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A Call for Responsible Banking

On Monday night I attended an action rally meeting in support of a proposed Responsible Banking Ordinance for the city of Los Angeles, organized by LA Voice PICO, a multidenominational, faith-based group advocating social justice issues. Over 800 people representing various churches, synagogues, temples and mosques from across Los Angeles gathered at Church of the Blessed Sacrament in Hollywood to listen to individuals recite their negative experiences with big banks, the need for banks to be more responsive and supporting of communities and local elected officials who are currently supporting such an ordinance in the City of Los Angeles.As if to emphasize the urgency of the cause and the solidarity of the ethnically- and religiously-  diverse crowd, the event kicked off with an invocation by Saadiq Saafir, an Islamic imam from Masjid Ibaadillah, a mosque in Jefferson Park and Lizzi Heydemann, a Jewish rabbi from Ikar, a synagogue in the Miracle Mile district. Only in L.A., huh!

With over $12.8 trillion in federal taxpayer dollars going to bail out the banks, which still reap billions in profits, “It’s time for the banks to bail us out,” said one of the organizers at the event. Basically the proposed Responsible Banking Ordinance would establish an A to F letter grade for banks (i.e. How the County Health Dept. rates restaurants) based on criteria consisting of increased loan modifications, small business loans, affordable housing loans, and access to banking in communities where payday lenders/check cashing centers outnumber bank branches. High-graded banks would gain millions in city deposits, while the lowest-graded banks would suffer divesture.

Bank of America was named as the principal Bad Guy, noted for being the largest forecloser in the region.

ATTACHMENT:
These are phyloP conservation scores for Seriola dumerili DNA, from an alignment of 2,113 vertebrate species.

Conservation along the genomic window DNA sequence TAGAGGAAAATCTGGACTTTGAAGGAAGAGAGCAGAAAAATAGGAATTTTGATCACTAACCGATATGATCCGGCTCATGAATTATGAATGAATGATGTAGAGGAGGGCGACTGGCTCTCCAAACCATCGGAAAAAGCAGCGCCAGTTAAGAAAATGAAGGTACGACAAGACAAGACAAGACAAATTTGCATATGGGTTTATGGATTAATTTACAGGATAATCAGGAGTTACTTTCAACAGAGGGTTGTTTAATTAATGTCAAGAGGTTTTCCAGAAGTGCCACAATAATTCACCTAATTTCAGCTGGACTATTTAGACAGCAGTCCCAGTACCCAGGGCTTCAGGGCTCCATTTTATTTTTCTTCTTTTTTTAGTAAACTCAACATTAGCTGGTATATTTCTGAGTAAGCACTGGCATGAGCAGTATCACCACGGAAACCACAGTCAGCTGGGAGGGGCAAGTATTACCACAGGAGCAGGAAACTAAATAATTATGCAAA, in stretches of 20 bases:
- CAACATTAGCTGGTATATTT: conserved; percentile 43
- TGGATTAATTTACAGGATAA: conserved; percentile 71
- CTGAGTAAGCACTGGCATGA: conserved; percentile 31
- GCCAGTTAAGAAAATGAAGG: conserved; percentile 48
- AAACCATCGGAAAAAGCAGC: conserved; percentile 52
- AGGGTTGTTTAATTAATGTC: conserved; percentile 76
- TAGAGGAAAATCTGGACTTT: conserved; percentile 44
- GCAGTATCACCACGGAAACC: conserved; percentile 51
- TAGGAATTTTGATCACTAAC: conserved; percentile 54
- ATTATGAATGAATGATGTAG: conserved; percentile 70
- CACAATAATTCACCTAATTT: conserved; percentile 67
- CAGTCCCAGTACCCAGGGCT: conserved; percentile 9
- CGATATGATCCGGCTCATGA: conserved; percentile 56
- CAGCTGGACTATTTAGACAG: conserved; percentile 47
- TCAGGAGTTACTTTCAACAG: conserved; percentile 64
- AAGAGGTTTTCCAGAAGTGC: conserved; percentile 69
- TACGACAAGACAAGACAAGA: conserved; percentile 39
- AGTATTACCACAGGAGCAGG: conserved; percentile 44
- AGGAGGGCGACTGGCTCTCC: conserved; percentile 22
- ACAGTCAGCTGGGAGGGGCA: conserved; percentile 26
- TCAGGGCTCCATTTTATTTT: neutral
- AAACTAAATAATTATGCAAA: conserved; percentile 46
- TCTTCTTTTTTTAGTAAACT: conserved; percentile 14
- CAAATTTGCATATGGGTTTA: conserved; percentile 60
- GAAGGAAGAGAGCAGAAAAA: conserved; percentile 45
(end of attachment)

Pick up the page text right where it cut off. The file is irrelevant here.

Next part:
Jim Roman, owner of AJ’s BBQ Pit in East L.A. (the one located on 3rd St. next to the Gold Line tracks) talked about his difficulty in applying for small business loans from a large bank. “I was just a FICA score to them,” he said. Eventually he got the loans he wanted by going to Pan American Bank, a community bank also based in East L.A.

Representatives from Pan American Bank, billed as California’s oldest Latino-owned bank, as well as from Broadway Federal, an African American-owned bank with several branches in South L.A., were on hand to talk about their community-friendly practices. Both banks were lauded as examples of how banks should serve the community.
Seventh District L.A. City Councilman Richard Alarcon, who is apparently championing the Responsible Banking Ordinance cause in City Hall spoke on the importance of such an ordinance. He also mentioned that over 300,000 Angelenos do not have bank accounts. He was joined by Erik Sanjurjo from 14th District Councilman Jose Huizar’s office and Marta Segura from 13th District City Council President Eric Garcetti’s staff, who both relayed their bosses’ support for the Responsible Banking Ordinance. Other councilmembers reportedly supporting the ordinance include Herb Wesson (10th District) and Tom LaBonge (4th District).

Other cities have passed Responsible Banking Ordinances, such as Cleveland (1991) and Philadelphia (2002). But proponents hope that having the second-largest city in the US adopt such an ordinance, especially one that is home to large industries such as health care, manufacturing, entertainment, tourism and overseas trade, would send a powerful message to the banking industry.

With many different houses of worship, including my own, not just being represented, but united in the same issue, it was very inspiring to see the crowd focused on their commonalities — drawing strength in both their spiritual faith as well as their faith in changing the system. Granted, with smaller community banks and local politicos present who were already supportive of the ordinance, the event was largely preaching to the choir (pun intended). There was also some talk after the event about the bigger banks organizing their resistance to the ordinance, but the organizers took it as a positive sign that their voices were being taken seriously.

2 comments to A Call for Responsible Banking

  • Zach

    Nice write-up, Elson! Glad you were there.

  • Elson,

    Thanks for getting the word out. This whole economic mess has truly turned bank into a four-letter word. For the most part, true community banks such as Pan American Bank and Broadway Federal, have been thrown into the same bucket as those too-big-to-fail banks that took taxpayer funds and then used them to pay fat bonuses.

    I hope your message gets out. And I hope the community comes to appreciate the gems (community banks) they have in their back yard.

    All the best,

    Jesse Torres
    President and CEO
    Pan American Bank
    California’s Oldest Latino-Owned Bank

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